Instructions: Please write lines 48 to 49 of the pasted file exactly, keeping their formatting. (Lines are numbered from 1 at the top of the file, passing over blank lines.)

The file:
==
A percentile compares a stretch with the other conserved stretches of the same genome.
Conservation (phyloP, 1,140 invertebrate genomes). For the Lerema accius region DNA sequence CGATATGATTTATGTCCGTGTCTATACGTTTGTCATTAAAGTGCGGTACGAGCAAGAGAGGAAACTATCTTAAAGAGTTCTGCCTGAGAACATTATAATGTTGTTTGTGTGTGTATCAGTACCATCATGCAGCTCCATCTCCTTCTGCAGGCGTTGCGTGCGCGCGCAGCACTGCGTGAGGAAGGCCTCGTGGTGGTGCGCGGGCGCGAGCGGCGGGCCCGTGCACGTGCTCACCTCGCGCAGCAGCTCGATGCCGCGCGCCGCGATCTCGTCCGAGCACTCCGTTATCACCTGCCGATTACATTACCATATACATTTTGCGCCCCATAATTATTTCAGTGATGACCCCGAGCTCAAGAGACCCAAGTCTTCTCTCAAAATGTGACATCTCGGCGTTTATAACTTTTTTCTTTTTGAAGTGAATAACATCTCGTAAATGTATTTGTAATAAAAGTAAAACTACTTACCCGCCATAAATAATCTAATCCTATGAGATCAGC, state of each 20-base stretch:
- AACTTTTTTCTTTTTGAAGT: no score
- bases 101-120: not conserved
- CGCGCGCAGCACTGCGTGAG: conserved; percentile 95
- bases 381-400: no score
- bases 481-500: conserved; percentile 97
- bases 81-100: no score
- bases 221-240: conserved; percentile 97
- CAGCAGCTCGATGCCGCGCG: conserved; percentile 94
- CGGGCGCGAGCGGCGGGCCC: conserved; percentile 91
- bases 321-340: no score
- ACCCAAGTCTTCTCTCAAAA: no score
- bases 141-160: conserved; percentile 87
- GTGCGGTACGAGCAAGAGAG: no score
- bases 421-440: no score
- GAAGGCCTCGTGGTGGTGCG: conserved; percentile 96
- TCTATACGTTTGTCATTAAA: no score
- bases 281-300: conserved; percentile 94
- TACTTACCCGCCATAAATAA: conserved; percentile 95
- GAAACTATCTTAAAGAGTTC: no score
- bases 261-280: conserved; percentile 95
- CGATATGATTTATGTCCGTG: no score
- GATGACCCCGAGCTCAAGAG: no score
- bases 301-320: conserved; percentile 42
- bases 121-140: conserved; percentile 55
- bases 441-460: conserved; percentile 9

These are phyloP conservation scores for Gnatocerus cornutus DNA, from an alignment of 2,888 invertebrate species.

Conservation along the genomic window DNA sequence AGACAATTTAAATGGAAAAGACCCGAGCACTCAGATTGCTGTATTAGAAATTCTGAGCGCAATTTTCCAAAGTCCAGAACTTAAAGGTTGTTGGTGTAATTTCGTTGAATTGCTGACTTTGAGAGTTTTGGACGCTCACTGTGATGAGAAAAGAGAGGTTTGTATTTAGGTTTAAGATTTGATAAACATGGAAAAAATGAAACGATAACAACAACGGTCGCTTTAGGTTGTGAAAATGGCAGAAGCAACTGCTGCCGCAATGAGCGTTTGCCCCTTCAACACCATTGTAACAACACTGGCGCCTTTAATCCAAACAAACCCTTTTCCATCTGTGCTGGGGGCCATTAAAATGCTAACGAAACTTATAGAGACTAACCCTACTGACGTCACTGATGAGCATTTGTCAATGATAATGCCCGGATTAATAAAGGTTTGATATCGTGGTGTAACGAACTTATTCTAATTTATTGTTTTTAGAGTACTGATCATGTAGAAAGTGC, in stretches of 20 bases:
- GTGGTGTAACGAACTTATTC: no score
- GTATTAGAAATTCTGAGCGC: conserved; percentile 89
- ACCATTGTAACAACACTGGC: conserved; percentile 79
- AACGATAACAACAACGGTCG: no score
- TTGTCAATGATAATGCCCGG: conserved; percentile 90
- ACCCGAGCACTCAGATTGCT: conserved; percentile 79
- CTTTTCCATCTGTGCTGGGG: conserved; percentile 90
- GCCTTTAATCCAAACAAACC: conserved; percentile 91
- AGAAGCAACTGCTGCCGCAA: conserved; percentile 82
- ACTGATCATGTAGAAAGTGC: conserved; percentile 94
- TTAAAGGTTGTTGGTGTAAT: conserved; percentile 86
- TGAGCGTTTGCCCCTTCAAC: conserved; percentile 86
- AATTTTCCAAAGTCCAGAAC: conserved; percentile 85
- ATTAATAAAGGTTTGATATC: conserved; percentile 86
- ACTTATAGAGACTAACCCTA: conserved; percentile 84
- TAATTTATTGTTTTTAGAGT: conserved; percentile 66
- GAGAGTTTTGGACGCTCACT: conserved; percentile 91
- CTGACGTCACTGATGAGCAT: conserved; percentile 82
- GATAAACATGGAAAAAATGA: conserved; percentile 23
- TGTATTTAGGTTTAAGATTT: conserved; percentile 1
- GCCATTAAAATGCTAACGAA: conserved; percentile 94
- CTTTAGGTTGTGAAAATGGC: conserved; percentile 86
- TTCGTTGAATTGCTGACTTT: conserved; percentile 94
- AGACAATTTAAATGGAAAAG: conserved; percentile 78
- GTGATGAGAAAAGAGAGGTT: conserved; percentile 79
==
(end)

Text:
- GATAAACATGGAAAAAATGA: conserved; percentile 23
- TGTATTTAGGTTTAAGATTT: conserved; percentile 1